A Farm Gate-to-Consumer Value Chain Analysis of Kenya’s Maize Marketing System

January 1, 2011 - Lilian Kirimi, <sitkoni1@msu.edu>, T.S. Jayne, Francis Karin, <muyangam@msu.edu>, Megan Sheahan, James Flock, and Gilbert Bor

IDWP 111. Lilian Kirimi, Nicholas Sitko, T.S. Jayne, Francis Karin, Milu Muyanga, Megan Sheahan, James Flock, and Gilbert Bor. 2011. A Farm Gate-to-Consumer Value Chain Analysis of Kenya’s Maize Marketing System

Maize is the most important staple food in Kenyans‘ diets, providing roughly a third of the
caloric intake for Kenya‘s population. Maize is also the central crop in Kenyan agriculture,
being grown by 98% of Kenya‘s 3.5 million smallholder farmers.

Maize marketing and trade policy in Kenya has been dominated by two major challenges.
The first challenge concerns the classic food price dilemma: how to keep farm prices high
enough to provide production incentives for farmers while at the same time keeping them low
enough to ensure poor consumers‘ access to food. The second major challenge has been how
to effectively deal with food price instability, which is frequently identified as a major
impediment to smallholder productivity growth and food security. In attempting to cope with
these interrelated challenges, policymakers have grappled with issues of the appropriate role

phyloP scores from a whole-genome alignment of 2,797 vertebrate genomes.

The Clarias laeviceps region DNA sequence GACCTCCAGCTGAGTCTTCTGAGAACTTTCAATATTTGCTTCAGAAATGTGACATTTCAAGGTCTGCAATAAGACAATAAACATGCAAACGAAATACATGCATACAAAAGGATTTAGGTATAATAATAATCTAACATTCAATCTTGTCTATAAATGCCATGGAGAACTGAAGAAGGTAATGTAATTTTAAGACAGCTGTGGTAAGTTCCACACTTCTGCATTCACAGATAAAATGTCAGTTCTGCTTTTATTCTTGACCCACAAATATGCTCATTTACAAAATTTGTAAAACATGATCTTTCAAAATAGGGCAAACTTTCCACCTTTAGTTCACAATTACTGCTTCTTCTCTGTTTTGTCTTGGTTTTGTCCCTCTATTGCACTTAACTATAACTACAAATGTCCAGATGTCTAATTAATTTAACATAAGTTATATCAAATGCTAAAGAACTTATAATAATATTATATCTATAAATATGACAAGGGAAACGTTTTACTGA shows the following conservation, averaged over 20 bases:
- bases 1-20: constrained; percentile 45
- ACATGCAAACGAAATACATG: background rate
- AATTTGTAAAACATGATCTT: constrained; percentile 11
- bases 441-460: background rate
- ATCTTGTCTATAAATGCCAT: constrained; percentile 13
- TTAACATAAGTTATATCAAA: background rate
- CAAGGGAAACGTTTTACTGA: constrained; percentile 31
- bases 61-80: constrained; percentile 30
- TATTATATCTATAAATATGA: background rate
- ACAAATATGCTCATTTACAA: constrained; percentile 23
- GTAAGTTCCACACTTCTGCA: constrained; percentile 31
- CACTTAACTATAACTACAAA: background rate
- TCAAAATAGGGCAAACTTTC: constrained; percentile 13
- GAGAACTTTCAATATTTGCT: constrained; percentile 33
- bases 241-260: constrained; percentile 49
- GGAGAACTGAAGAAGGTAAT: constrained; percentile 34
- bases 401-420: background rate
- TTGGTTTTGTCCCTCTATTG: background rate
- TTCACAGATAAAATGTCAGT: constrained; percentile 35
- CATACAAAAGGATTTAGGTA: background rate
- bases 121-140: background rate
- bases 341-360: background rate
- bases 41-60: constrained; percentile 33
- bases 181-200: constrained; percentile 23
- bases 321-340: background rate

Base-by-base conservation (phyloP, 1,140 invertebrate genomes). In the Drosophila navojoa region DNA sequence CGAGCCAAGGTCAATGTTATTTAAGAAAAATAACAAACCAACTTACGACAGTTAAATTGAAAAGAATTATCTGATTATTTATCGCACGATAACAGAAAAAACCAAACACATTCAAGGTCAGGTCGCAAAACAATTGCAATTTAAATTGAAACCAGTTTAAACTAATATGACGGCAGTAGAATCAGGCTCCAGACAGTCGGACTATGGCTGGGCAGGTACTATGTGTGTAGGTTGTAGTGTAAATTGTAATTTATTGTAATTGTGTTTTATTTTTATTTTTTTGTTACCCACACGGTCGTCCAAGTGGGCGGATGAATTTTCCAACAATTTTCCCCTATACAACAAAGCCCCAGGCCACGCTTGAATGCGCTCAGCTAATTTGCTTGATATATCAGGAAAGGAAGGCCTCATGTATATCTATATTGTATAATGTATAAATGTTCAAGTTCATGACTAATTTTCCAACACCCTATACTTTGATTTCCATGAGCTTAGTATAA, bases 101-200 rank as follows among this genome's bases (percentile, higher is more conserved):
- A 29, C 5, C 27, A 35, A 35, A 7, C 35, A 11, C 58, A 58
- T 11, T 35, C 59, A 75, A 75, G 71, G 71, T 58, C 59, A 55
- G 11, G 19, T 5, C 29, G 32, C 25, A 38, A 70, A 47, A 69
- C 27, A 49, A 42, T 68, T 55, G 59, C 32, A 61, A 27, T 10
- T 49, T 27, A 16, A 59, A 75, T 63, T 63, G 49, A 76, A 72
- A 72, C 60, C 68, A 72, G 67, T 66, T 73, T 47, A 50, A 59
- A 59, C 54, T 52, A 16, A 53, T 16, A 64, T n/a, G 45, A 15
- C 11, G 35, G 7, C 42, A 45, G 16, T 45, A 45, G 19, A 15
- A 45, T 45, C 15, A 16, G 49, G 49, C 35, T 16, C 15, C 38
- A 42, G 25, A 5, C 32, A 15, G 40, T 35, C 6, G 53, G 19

of the state in marketing and pricing, and the extent to which variable import tariffs and trade
controls can promote the achievement of national policy objectives.

A third and as yet inadequately appreciated maize policy challenge, one that is facing the
agricultural sector more generally, is the growing problem of access to land and the shrinking
size of smallholder farms. Partly as a result of declining landholding sizes in Kenya, most
rural farm households have become net buyers of maize. The potential for transforming
smallholder farmers from maize buyers into surplus producers is becoming increasingly
difficult as population growth and land pressures continue unabated. Over half of the
smallholder farms in Kenya are less than 1.5 hectares. In this context, a major, yet
underappreciated, agricultural policy issue is how to achieve broad-based smallholder-led
agricultural growth under conditions of increasingly acute land pressures. Identifying the
appropriate role and potential of maize intensification in densely populated rural areas is
needed to address this important policy question.


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